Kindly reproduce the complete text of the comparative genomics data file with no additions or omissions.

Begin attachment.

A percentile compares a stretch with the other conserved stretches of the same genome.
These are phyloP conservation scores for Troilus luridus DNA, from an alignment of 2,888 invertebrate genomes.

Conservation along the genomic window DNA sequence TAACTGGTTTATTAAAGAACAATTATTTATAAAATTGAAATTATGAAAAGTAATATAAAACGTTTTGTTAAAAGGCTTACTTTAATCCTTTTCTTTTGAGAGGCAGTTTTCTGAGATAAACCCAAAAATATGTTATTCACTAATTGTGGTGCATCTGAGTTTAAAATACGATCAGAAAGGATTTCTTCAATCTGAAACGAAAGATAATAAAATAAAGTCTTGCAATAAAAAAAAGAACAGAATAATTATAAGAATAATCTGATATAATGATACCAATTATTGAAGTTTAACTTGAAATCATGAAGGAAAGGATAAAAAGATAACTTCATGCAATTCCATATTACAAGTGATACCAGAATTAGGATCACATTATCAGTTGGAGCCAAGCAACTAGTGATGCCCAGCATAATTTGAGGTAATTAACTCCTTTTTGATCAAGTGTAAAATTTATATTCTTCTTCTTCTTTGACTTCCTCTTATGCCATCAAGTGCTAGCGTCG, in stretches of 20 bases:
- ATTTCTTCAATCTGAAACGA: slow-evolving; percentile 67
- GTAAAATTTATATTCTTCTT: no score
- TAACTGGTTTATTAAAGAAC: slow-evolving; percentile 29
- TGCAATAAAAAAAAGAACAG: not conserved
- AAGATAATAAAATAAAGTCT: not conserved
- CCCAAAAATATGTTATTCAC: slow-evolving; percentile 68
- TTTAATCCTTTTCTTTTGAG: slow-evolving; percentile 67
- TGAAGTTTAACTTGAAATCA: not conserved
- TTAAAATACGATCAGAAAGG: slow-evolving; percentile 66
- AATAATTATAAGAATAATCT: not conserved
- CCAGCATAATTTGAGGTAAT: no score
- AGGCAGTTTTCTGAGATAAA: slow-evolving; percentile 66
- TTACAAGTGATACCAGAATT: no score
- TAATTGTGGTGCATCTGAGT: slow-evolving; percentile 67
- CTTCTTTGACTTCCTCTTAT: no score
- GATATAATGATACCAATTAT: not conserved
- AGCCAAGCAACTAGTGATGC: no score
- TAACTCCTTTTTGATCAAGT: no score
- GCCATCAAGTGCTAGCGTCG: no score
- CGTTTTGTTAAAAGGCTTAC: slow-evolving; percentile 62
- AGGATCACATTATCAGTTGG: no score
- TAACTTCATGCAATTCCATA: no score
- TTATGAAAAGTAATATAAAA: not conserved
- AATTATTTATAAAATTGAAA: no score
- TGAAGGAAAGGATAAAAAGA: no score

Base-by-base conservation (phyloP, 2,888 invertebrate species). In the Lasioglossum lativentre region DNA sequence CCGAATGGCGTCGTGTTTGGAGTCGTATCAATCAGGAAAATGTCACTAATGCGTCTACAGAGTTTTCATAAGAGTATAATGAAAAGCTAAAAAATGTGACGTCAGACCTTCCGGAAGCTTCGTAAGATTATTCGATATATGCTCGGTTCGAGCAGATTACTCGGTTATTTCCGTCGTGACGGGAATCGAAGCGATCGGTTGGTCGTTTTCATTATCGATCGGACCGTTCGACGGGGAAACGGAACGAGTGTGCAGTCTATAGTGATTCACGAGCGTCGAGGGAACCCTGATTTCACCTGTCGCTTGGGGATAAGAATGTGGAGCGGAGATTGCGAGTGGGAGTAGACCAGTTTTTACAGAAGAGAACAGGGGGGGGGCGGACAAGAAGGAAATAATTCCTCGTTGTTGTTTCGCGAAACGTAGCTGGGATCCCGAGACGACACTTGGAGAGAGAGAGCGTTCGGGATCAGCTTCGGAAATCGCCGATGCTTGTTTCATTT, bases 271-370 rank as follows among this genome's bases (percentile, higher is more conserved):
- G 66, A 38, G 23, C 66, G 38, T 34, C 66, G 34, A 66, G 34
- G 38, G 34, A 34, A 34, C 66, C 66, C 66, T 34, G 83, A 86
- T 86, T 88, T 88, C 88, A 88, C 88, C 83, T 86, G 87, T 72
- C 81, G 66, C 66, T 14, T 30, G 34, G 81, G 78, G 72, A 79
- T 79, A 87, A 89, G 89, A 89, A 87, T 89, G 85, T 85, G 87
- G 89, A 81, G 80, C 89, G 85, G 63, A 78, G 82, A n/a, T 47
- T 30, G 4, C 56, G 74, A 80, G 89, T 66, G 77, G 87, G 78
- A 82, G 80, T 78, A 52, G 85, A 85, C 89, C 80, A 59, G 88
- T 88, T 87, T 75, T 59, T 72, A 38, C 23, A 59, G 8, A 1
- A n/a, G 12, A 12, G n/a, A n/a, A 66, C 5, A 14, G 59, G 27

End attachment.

A percentile compares a stretch with the other conserved stretches of the same genome.
These are phyloP conservation scores for Troilus luridus DNA, from an alignment of 2,888 invertebrate genomes.

Conservation along the genomic window DNA sequence TAACTGGTTTATTAAAGAACAATTATTTATAAAATTGAAATTATGAAAAGTAATATAAAACGTTTTGTTAAAAGGCTTACTTTAATCCTTTTCTTTTGAGAGGCAGTTTTCTGAGATAAACCCAAAAATATGTTATTCACTAATTGTGGTGCATCTGAGTTTAAAATACGATCAGAAAGGATTTCTTCAATCTGAAACGAAAGATAATAAAATAAAGTCTTGCAATAAAAAAAAGAACAGAATAATTATAAGAATAATCTGATATAATGATACCAATTATTGAAGTTTAACTTGAAATCATGAAGGAAAGGATAAAAAGATAACTTCATGCAATTCCATATTACAAGTGATACCAGAATTAGGATCACATTATCAGTTGGAGCCAAGCAACTAGTGATGCCCAGCATAATTTGAGGTAATTAACTCCTTTTTGATCAAGTGTAAAATTTATATTCTTCTTCTTCTTTGACTTCCTCTTATGCCATCAAGTGCTAGCGTCG, in stretches of 20 bases:
- ATTTCTTCAATCTGAAACGA: slow-evolving; percentile 67
- GTAAAATTTATATTCTTCTT: no score
- TAACTGGTTTATTAAAGAAC: slow-evolving; percentile 29
- TGCAATAAAAAAAAGAACAG: not conserved
- AAGATAATAAAATAAAGTCT: not conserved
- CCCAAAAATATGTTATTCAC: slow-evolving; percentile 68
- TTTAATCCTTTTCTTTTGAG: slow-evolving; percentile 67
- TGAAGTTTAACTTGAAATCA: not conserved
- TTAAAATACGATCAGAAAGG: slow-evolving; percentile 66
- AATAATTATAAGAATAATCT: not conserved
- CCAGCATAATTTGAGGTAAT: no score
- AGGCAGTTTTCTGAGATAAA: slow-evolving; percentile 66
- TTACAAGTGATACCAGAATT: no score
- TAATTGTGGTGCATCTGAGT: slow-evolving; percentile 67
- CTTCTTTGACTTCCTCTTAT: no score
- GATATAATGATACCAATTAT: not conserved
- AGCCAAGCAACTAGTGATGC: no score
- TAACTCCTTTTTGATCAAGT: no score
- GCCATCAAGTGCTAGCGTCG: no score
- CGTTTTGTTAAAAGGCTTAC: slow-evolving; percentile 62
- AGGATCACATTATCAGTTGG: no score
- TAACTTCATGCAATTCCATA: no score
- TTATGAAAAGTAATATAAAA: not conserved
- AATTATTTATAAAATTGAAA: no score
- TGAAGGAAAGGATAAAAAGA: no score

Base-by-base conservation (phyloP, 2,888 invertebrate species). In the Lasioglossum lativentre region DNA sequence CCGAATGGCGTCGTGTTTGGAGTCGTATCAATCAGGAAAATGTCACTAATGCGTCTACAGAGTTTTCATAAGAGTATAATGAAAAGCTAAAAAATGTGACGTCAGACCTTCCGGAAGCTTCGTAAGATTATTCGATATATGCTCGGTTCGAGCAGATTACTCGGTTATTTCCGTCGTGACGGGAATCGAAGCGATCGGTTGGTCGTTTTCATTATCGATCGGACCGTTCGACGGGGAAACGGAACGAGTGTGCAGTCTATAGTGATTCACGAGCGTCGAGGGAACCCTGATTTCACCTGTCGCTTGGGGATAAGAATGTGGAGCGGAGATTGCGAGTGGGAGTAGACCAGTTTTTACAGAAGAGAACAGGGGGGGGGCGGACAAGAAGGAAATAATTCCTCGTTGTTGTTTCGCGAAACGTAGCTGGGATCCCGAGACGACACTTGGAGAGAGAGAGCGTTCGGGATCAGCTTCGGAAATCGCCGATGCTTGTTTCATTT, bases 271-370 rank as follows among this genome's bases (percentile, higher is more conserved):
- G 66, A 38, G 23, C 66, G 38, T 34, C 66, G 34, A 66, G 34
- G 38, G 34, A 34, A 34, C 66, C 66, C 66, T 34, G 83, A 86
- T 86, T 88, T 88, C 88, A 88, C 88, C 83, T 86, G 87, T 72
- C 81, G 66, C 66, T 14, T 30, G 34, G 81, G 78, G 72, A 79
- T 79, A 87, A 89, G 89, A 89, A 87, T 89, G 85, T 85, G 87
- G 89, A 81, G 80, C 89, G 85, G 63, A 78, G 82, A n/a, T 47
- T 30, G 4, C 56, G 74, A 80, G 89, T 66, G 77, G 87, G 78
- A 82, G 80, T 78, A 52, G 85, A 85, C 89, C 80, A 59, G 88
- T 88, T 87, T 75, T 59, T 72, A 38, C 23, A 59, G 8, A 1
- A n/a, G 12, A 12, G n/a, A n/a, A 66, C 5, A 14, G 59, G 27